‘My 17-year-old son was arrested for sharing child abuse images – he said it was a relief’

2 months ago
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Louise* thought she had been open and clear with her two children about the dangers of the internet. But last year there was a knock on her door at 6am. It was the police looking for her 17-year-old son.

“There were five or six police coming up my stairs,” she says. “When they said they were looking for my son because of indecent images I thought I was going to pass out.

“I was saying, ‘Oh my God he’s autistic – has he been groomed?’ They bagged up all his devices and took him away. I was so petrified for him I was throwing up once they left.”

Louise’s son is one of thousands of under-18s picked up by police intelligence for viewing or sharing indecent images of children in the past year.

Research published in February found some people viewing child sexual abuse material (CSAM) said they had become desensitised to adult pornography, leading them to seek out more extreme or violent material.

In December, a Guardian investigation found that in some regions the majority of people identified by police as watching or sharing indecent images of children were under 18.

Experts say this is part of a wider crisis that is being driven by predators grooming children via chat apps and social media sites.

In January, the Internet Watch Foundation warned that more than 90% of child abuse images on the internet were self-generated – created and shared by children themselves.

Louise says her son was led down a dangerous pathway from a natural teenage curiosity in pornography to chatting and sharing sexual images with strangers. Alex* was convicted of viewing and sharing a small number of images of child abuse. He had images in category A (rape and abuse of small children) on his devices and had shared images in category B and C.

Louise is fully aware that her son – who was given an 18-month community sentence order and is now on the sex offender register for five years – committed a serious offence and has to take responsibility. But she wants other parents to understand how the pathways work.

“It started with an obsession that is common to a lot of autistic young people,” she says. “He loved manga and anime. I can’t tell you how many miles I drove to get comics for him.

“That interest led him to sexualised images of the same comics, then into groups where teenagers were sharing porn.”

Alex has since admitted to his mother that he was curious about pornography and joined online groups with names such as “sex images 13 to 17”. “What teenager isn’t curious?” Louise says.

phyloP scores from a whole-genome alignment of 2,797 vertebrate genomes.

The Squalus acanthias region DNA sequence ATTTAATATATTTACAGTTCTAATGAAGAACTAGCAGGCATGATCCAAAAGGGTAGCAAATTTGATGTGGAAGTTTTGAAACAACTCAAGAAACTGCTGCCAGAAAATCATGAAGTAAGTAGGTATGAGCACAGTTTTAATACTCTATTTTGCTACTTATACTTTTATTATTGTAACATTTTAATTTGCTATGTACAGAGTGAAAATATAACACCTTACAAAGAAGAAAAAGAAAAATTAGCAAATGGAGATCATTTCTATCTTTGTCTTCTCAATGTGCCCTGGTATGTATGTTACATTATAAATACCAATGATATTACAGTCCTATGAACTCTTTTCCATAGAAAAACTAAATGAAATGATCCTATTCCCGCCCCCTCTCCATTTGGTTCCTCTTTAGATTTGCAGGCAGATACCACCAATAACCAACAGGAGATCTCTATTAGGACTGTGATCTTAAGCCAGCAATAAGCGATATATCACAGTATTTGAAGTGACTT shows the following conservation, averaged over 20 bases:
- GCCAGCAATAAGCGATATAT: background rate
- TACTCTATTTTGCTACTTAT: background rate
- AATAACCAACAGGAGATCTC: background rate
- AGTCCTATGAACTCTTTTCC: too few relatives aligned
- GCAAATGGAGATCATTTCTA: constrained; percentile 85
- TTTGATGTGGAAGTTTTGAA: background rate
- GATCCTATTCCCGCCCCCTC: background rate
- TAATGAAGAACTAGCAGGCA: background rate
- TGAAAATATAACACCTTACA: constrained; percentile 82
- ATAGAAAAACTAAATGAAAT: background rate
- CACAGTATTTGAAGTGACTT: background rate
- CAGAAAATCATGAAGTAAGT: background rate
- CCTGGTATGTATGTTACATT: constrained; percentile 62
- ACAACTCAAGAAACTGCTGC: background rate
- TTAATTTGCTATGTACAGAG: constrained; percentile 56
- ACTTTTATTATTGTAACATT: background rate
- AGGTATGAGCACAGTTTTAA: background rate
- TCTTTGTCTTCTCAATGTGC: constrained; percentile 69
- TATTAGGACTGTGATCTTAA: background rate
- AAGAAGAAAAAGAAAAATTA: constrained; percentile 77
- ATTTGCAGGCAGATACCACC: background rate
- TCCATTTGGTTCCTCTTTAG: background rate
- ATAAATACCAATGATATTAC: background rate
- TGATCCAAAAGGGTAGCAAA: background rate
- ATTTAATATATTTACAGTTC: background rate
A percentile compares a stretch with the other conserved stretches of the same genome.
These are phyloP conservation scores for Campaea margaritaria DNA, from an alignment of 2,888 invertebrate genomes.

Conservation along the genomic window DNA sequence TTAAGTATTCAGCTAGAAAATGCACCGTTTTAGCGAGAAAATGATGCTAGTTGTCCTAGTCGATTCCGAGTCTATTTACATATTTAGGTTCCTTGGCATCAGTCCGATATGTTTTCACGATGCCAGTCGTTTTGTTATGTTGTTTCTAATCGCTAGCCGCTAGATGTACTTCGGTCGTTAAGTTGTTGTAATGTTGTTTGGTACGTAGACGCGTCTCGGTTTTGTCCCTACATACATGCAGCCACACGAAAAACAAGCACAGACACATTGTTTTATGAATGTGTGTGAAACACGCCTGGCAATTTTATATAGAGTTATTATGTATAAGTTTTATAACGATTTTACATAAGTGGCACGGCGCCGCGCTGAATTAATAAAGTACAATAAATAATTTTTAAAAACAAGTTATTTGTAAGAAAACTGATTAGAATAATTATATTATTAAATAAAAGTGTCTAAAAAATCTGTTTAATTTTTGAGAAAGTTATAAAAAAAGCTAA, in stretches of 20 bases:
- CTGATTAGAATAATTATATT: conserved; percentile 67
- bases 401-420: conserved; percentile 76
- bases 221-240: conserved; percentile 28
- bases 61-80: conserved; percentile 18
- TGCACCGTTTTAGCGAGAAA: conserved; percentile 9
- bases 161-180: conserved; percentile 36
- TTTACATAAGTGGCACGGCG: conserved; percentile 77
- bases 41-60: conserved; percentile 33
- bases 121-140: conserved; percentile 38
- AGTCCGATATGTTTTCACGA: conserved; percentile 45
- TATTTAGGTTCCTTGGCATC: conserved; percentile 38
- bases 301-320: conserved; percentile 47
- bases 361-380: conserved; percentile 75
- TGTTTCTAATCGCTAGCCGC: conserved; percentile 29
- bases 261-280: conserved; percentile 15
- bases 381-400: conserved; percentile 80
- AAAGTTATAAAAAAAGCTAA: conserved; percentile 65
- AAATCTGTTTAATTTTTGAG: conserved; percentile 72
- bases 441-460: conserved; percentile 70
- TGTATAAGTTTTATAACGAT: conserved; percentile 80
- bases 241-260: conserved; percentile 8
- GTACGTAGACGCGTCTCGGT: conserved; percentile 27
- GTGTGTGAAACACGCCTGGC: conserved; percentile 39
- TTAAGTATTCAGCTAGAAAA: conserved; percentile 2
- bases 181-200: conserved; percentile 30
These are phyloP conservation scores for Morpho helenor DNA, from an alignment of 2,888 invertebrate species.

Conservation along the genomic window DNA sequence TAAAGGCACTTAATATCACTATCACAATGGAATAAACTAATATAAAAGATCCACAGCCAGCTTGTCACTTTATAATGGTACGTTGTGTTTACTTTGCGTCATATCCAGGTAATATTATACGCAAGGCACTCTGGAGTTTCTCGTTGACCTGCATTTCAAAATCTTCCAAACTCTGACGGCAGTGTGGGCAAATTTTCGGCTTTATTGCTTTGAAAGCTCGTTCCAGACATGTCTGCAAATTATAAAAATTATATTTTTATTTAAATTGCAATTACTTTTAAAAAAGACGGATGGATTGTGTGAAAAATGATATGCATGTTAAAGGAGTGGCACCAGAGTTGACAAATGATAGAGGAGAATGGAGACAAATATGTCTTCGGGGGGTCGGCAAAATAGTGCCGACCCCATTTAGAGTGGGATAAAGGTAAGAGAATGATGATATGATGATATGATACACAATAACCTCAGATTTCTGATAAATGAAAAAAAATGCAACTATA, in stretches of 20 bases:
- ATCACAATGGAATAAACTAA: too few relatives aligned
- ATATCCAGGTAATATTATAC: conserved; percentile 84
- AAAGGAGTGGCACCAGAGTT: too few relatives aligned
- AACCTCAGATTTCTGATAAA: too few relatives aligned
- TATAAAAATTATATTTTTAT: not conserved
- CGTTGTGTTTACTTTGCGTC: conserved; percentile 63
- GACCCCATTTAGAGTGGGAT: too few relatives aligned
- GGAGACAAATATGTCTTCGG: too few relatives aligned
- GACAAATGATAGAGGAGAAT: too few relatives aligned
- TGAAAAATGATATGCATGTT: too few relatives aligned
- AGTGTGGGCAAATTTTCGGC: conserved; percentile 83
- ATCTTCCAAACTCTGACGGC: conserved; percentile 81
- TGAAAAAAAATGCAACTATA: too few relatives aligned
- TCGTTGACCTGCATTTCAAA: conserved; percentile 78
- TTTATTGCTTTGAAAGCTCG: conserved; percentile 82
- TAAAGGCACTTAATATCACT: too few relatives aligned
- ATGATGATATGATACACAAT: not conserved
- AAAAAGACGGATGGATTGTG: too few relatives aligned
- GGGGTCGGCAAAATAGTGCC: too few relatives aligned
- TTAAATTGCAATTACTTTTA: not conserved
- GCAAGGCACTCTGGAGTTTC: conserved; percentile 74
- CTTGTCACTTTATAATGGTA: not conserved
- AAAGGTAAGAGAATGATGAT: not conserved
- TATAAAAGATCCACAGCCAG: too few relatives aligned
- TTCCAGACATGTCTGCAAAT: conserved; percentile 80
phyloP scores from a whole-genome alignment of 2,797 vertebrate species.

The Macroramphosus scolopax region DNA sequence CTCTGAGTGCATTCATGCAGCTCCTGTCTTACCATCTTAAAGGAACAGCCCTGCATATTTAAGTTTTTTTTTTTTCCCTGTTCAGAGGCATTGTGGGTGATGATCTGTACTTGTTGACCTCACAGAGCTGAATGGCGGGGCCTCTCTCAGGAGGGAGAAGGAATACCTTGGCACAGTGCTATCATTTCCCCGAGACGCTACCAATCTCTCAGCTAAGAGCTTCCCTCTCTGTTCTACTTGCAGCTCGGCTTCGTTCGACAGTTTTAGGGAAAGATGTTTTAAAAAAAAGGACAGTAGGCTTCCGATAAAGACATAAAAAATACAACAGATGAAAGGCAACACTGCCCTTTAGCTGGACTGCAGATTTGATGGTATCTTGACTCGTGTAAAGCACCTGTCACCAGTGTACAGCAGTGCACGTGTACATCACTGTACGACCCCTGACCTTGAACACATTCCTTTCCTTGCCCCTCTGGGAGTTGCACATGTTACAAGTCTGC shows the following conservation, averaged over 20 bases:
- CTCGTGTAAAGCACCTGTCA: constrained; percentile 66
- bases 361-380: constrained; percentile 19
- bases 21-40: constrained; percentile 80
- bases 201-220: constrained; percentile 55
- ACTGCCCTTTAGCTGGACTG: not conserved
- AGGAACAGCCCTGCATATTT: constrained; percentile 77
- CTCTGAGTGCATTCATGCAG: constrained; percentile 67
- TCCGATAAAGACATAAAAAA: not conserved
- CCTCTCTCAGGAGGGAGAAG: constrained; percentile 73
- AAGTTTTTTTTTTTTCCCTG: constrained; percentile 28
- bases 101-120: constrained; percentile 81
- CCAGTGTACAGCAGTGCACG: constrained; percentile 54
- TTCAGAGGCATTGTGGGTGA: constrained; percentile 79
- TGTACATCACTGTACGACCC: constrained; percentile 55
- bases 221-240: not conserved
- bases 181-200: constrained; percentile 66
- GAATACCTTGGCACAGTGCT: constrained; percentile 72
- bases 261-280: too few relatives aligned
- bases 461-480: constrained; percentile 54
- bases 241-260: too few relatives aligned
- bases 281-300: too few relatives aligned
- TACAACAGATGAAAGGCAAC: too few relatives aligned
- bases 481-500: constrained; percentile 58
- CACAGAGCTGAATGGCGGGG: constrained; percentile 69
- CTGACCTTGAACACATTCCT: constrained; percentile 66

It was on these well-known sites and chat apps that adults were waiting to groom young people like him.

“He had so many messages,” says Louise. “I mean literally thousands of messages from people trying to groom him. This is a boy who has spent years trying to conform as an autistic child in school, to try to fit in socially. Who has been bullied. And he suddenly felt included. He felt a buzz.

“Adults asked him to share images of abuse for them. If he hadn’t been caught who knows where it would have ended up.”

Louise asked Alex why he didn’t show an adult the images he was sent.

“I even said to him, ‘Why didn’t you just tell me when you opened the images?’ And he said, ‘Mum, do you know hard it is to do that? To explain the months of being online in these spaces.’ His actual words when the police came were, ‘Oh, thank God.’ It was a relief to him.”

She says lockdown shifted the balance for young people such as her son, moving life online. “They were told, ‘Just go online, do everything on there.’”

Alex and his mother are receiving help from the Lucy Faithfull Foundation, a charity offering support to online sex offenders. Last year, 217,889 people contacted its help services, concerned about their own or someone else’s sexual thoughts or behaviour.

The organisation recently set up a website called Shore, aimed at younger people who are worried about their own sexual thoughts and behaviour. Calls to its helpline from under-18s went up by 32% when the country came out of lockdown.

Alex also spoke about the dangerous place he found himself in. “I was in my final year of sixth form and I was anxious and afraid about friendships ending because I was staying at home and friends were leaving for university.

“This is where I made a fateful decision to try to create friendships using multiple chat platforms. There was no intent of any sexual engagement but a combination of natural sexual interest, fear of falling behind my friends in experience and the strong effects of anonymity made it very easy to engage in these matters.”

He warns that his generation are using the online world in a way that needs new thinking to protect children better.

“This isn’t an issue that can be fixed by telling people not to talk to strangers on the internet. This is outdated information,” he says.

“Many people believe this content is only found on the dark web when it can actually be found in the most shallow parts of the internet with no effort. It is very scary to realise this and it would have deterred me but unfortunately I was in too deep and it was too late for me.”
• If a child is concerned about images they may have shared themselves this can be reported via Childline’s joint service with the Internet Watch Foundation, Report Remove. You can also report child sexual abuse imagery via the same website. If you are concerned about a young person’s sexual behaviour, visit: shorespace.org.uk…Read more by Nathan Thomas

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